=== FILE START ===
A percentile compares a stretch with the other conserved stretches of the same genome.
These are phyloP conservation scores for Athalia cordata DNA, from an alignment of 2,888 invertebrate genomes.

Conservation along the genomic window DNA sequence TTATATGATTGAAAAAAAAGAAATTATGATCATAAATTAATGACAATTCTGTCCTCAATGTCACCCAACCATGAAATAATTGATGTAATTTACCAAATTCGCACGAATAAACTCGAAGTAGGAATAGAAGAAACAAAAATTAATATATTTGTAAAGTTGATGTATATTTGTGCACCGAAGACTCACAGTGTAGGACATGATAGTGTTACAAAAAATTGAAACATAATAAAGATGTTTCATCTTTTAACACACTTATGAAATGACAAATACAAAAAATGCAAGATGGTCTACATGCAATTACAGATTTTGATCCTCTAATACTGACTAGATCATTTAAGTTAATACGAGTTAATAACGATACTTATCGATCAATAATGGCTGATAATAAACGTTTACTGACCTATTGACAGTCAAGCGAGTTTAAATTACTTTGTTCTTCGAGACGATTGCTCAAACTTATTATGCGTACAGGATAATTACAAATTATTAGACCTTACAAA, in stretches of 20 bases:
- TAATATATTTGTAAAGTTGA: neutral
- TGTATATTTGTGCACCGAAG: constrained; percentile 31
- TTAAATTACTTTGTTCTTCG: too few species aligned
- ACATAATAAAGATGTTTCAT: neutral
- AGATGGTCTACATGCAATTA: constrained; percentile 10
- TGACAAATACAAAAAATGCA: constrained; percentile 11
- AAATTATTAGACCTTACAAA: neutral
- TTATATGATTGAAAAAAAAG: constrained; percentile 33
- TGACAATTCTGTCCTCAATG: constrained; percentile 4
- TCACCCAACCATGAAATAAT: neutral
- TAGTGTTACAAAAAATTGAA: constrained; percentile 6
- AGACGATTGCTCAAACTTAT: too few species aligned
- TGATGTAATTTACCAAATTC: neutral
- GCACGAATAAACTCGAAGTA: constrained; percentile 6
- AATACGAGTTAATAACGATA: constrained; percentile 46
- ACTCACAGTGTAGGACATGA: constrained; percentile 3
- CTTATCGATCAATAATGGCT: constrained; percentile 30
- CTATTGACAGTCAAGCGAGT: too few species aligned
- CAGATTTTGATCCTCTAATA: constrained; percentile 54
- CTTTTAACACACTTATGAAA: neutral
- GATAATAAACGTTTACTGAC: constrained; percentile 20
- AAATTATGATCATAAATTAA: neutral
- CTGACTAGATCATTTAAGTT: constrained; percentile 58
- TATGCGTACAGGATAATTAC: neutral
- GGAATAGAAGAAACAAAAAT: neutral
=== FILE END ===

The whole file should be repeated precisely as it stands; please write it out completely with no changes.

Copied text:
A percentile compares a stretch with the other conserved stretches of the same genome.
These are phyloP conservation scores for Athalia cordata DNA, from an alignment of 2,888 invertebrate genomes.

Conservation along the genomic window DNA sequence TTATATGATTGAAAAAAAAGAAATTATGATCATAAATTAATGACAATTCTGTCCTCAATGTCACCCAACCATGAAATAATTGATGTAATTTACCAAATTCGCACGAATAAACTCGAAGTAGGAATAGAAGAAACAAAAATTAATATATTTGTAAAGTTGATGTATATTTGTGCACCGAAGACTCACAGTGTAGGACATGATAGTGTTACAAAAAATTGAAACATAATAAAGATGTTTCATCTTTTAACACACTTATGAAATGACAAATACAAAAAATGCAAGATGGTCTACATGCAATTACAGATTTTGATCCTCTAATACTGACTAGATCATTTAAGTTAATACGAGTTAATAACGATACTTATCGATCAATAATGGCTGATAATAAACGTTTACTGACCTATTGACAGTCAAGCGAGTTTAAATTACTTTGTTCTTCGAGACGATTGCTCAAACTTATTATGCGTACAGGATAATTACAAATTATTAGACCTTACAAA, in stretches of 20 bases:
- TAATATATTTGTAAAGTTGA: neutral
- TGTATATTTGTGCACCGAAG: constrained; percentile 31
- TTAAATTACTTTGTTCTTCG: too few species aligned
- ACATAATAAAGATGTTTCAT: neutral
- AGATGGTCTACATGCAATTA: constrained; percentile 10
- TGACAAATACAAAAAATGCA: constrained; percentile 11
- AAATTATTAGACCTTACAAA: neutral
- TTATATGATTGAAAAAAAAG: constrained; percentile 33
- TGACAATTCTGTCCTCAATG: constrained; percentile 4
- TCACCCAACCATGAAATAAT: neutral
- TAGTGTTACAAAAAATTGAA: constrained; percentile 6
- AGACGATTGCTCAAACTTAT: too few species aligned
- TGATGTAATTTACCAAATTC: neutral
- GCACGAATAAACTCGAAGTA: constrained; percentile 6
- AATACGAGTTAATAACGATA: constrained; percentile 46
- ACTCACAGTGTAGGACATGA: constrained; percentile 3
- CTTATCGATCAATAATGGCT: constrained; percentile 30
- CTATTGACAGTCAAGCGAGT: too few species aligned
- CAGATTTTGATCCTCTAATA: constrained; percentile 54
- CTTTTAACACACTTATGAAA: neutral
- GATAATAAACGTTTACTGAC: constrained; percentile 20
- AAATTATGATCATAAATTAA: neutral
- CTGACTAGATCATTTAAGTT: constrained; percentile 58
- TATGCGTACAGGATAATTAC: neutral
- GGAATAGAAGAAACAAAAAT: neutral